Disclaimer: The writer has previously had work exhibited at the A+D Museum, but was not involved in the One Object at a Time exhibit in any capacity.
A strange dichotomy has emerged during the pandemic. Inside our homes, existing habits and creature comforts have intensified (hello again, Netflix, has anything good been added today?), but crossing the threshold and re-engaging the outside is to occupy a totally different world altogether than the one we had in February of 2020.
Though some things have begun to “return to normal” with the widespread availability of vaccines, many have argued that “normal” was never good enough to return to in the first place after COVID exposed and exacerbated the inequities that still plague society—minority communities, in particular. New modes of living and other, possible worlds, they argue, should be imagined and created instead.
The Architecture and Design (A+D) Museum in Los Angeles, an institution for progressive architecture and design exhibits and programming, has taken the challenge of imagining a new future head-on and in two ways. First, with the decision only a few months into COVID to roll out a permanent, purely digital programming agenda, and second, with their current virtual exhibition, One Object at a Time, curated by Ebrahim Poustinchi, assistant professor of architecture and founder of the Robotically-Augmented Design (RAD) Lab at Kent State University and founding principal of Studio EP LLC.
Described by Poustinchi to AN as a “questioning [of] the hierarchical relationship of exhibited and exhibition space,” One Object at a Time is a completely virtual exhibition that quite literally breaks out of the black box of the typical architecture show. Contributions from 28 firms and designers of individual objects defy traditional categorization, including proposed buildings, models, and building fragments, but also vessels, creatures, eyes, blobs, bovine, flowers, monoliths, mountains, motel rooms, furniture, tchotchkes, pavilions, toys, and even “part of a larger unknown whole” as BairBalliet described its contribution, WareWear, a nod to the ambiguity of scale and function in a digital world. The exhibition space occupies an interactive digital world, similar to a video game map, which users explore through a first-person virtual avatar. (The “ideal” visit utilizes virtual reality (VR), but can also be experienced via a more traditional first-person PC gaming environment). Self-contained, the avatar can roam around a series of what seem to be tabletops that define the boundaries of the “gallery.”
The exhibited objects exist on and above this tabletop amongst dining chairs, tablecloths, and silverware, but alongside birds and deer and other animals much larger than our avatar (are we miniature scale figures, or is the dining table-world and its entourage much larger than what they would be in our current existence?). Pillows appear in lieu of the traditional pedestal, which makes sense given the much more casual and happenstance placement of the objects in relation to a traditional gallery. While this model was deliberately and painstakingly designed and planned out by Poustinchi and company, it doesn’t appear as such. Objects are scattered about in order to be observed organically; physical galleries are typically experienced in a linear order, but this map can be circled multiple times before feeling certain you’ve covered it all. For Poustinchi, the goal was defamiliarization: “How can this flattened digital screen become more than a replication of a physical, familiar thing called an exhibition?”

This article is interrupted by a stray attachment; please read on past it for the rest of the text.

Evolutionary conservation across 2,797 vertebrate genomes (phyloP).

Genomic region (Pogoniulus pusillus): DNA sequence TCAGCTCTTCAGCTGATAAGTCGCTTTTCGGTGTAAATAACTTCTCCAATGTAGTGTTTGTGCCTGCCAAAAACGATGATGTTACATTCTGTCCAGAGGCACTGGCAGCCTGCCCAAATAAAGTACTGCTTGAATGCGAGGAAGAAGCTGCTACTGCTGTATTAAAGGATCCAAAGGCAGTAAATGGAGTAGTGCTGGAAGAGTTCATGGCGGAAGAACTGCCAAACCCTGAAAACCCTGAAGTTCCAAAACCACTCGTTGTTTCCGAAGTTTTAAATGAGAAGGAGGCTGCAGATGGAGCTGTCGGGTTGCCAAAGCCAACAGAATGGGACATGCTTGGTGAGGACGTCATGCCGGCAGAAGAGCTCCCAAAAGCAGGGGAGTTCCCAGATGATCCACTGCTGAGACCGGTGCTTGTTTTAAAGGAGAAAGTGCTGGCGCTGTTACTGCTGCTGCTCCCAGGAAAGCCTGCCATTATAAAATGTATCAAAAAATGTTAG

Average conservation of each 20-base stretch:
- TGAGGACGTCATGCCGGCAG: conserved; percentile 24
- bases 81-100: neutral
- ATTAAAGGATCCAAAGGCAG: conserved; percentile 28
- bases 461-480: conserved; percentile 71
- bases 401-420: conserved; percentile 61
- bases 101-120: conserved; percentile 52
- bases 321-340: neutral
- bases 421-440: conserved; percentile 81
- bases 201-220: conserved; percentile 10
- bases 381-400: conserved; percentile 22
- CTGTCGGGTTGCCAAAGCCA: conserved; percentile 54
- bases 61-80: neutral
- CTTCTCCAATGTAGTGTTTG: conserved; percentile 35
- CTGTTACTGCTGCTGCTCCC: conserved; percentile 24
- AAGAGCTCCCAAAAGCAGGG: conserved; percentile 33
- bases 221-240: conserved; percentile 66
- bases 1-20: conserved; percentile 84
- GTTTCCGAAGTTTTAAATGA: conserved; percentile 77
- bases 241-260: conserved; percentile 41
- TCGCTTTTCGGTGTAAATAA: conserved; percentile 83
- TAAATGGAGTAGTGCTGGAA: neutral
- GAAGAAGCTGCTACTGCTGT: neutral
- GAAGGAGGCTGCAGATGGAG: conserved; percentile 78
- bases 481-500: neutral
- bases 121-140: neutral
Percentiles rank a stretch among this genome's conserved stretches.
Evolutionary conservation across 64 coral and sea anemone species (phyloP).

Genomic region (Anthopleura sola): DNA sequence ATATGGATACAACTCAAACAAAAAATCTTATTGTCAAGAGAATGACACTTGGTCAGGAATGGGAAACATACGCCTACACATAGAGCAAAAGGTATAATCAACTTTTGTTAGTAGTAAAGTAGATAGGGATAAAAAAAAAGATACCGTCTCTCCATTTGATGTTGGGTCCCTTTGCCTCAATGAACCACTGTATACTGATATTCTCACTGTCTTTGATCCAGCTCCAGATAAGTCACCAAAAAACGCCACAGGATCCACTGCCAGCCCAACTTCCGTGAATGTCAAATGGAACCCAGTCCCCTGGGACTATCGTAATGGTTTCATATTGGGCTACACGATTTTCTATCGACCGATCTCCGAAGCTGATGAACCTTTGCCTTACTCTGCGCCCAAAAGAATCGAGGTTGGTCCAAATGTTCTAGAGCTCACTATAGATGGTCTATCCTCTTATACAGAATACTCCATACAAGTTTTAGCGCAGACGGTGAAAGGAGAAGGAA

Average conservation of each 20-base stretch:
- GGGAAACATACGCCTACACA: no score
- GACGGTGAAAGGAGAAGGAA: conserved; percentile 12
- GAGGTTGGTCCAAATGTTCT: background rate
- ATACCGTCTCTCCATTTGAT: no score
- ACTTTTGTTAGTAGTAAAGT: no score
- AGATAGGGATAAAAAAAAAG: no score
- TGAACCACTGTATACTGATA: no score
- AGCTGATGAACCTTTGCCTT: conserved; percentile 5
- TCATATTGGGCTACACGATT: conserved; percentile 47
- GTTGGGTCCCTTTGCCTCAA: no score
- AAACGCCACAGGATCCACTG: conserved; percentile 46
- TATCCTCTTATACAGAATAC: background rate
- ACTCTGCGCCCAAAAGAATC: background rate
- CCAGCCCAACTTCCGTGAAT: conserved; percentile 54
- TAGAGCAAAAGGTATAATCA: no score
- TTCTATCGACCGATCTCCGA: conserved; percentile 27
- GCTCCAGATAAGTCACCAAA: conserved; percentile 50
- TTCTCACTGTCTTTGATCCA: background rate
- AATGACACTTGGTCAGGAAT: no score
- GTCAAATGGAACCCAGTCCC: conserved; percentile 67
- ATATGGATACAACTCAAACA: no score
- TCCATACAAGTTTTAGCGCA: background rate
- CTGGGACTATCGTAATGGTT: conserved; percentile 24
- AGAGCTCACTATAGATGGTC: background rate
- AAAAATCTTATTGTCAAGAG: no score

Powered by Sansar, an online, real-time social VR platform (you’ll need a free account to login and download the Sansar desktop app to fully experience the show), the process of creating this world wasn’t as seamless as the result. The curatorial team collected digital .obj models from each of the show’s contributors alongside a PBR (physically-based rendering) UV-material map, being mindful of file sizes and digital “weight” which could cause lagging issues in the final installation. The objects were then tweaked, rebuilt, remeshed, and remapped. Custom collision meshes had to also be created to ensure proper interactive functions with the world and the avatar. All-told, in addition to the various software the contributors used to create their particular objects, a combination of Autodesk Maya, ZBrush, and C# custom coding for Unity and Sansar were utilized in creating the show.
There are two elements to analyze the significance of One Object at a Time: the digital gallery as a world of its own and the featured objects themselves. In our world of screens, though the medium of the screen itself recedes in favor of content, the content is codependent on the medium, as YouTubers and Insta-fluencers trying to crack the mysterious code of their app’s algorithm. For the exhibition designer, the display of physical objects has almost always meant designing pedestals and backdrops which got out of the way, allowing the “designed” pieces themselves to shine through individually. In a socially distanced world, this can be accomplished in a cheeky way by simply recreating the physical gallery space in virtual form, as the Cooper Union did for the annual End of Year Show in 2020.